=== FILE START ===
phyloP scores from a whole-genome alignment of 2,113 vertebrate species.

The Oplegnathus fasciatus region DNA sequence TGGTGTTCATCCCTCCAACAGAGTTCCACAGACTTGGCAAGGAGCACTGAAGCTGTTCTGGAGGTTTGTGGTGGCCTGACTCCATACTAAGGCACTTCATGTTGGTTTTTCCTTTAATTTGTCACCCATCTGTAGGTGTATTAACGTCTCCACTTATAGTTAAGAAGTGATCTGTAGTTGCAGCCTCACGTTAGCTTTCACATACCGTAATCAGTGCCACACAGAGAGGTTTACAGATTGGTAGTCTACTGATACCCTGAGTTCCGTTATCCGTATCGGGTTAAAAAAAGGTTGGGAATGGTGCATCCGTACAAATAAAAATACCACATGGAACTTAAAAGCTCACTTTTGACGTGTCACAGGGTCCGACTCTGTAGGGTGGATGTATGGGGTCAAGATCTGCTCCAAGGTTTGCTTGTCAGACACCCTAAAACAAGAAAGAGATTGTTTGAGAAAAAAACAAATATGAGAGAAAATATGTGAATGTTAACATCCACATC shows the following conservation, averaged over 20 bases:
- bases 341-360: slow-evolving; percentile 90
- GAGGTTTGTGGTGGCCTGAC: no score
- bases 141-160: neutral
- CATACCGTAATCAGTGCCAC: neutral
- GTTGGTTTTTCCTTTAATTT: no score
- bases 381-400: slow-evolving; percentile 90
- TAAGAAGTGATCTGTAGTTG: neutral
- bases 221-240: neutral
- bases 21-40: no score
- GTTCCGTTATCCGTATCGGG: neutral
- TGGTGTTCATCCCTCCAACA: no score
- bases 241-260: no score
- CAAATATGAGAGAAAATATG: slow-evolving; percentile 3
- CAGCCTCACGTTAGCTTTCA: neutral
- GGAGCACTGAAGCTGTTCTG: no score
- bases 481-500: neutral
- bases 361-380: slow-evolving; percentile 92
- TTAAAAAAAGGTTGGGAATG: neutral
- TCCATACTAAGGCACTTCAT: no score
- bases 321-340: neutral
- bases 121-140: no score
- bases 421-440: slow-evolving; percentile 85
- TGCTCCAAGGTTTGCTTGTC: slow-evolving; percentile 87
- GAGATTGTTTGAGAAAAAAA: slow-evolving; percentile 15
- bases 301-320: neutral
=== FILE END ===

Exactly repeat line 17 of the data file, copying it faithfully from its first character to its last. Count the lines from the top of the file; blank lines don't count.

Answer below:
- GGAGCACTGAAGCTGTTCTG: no score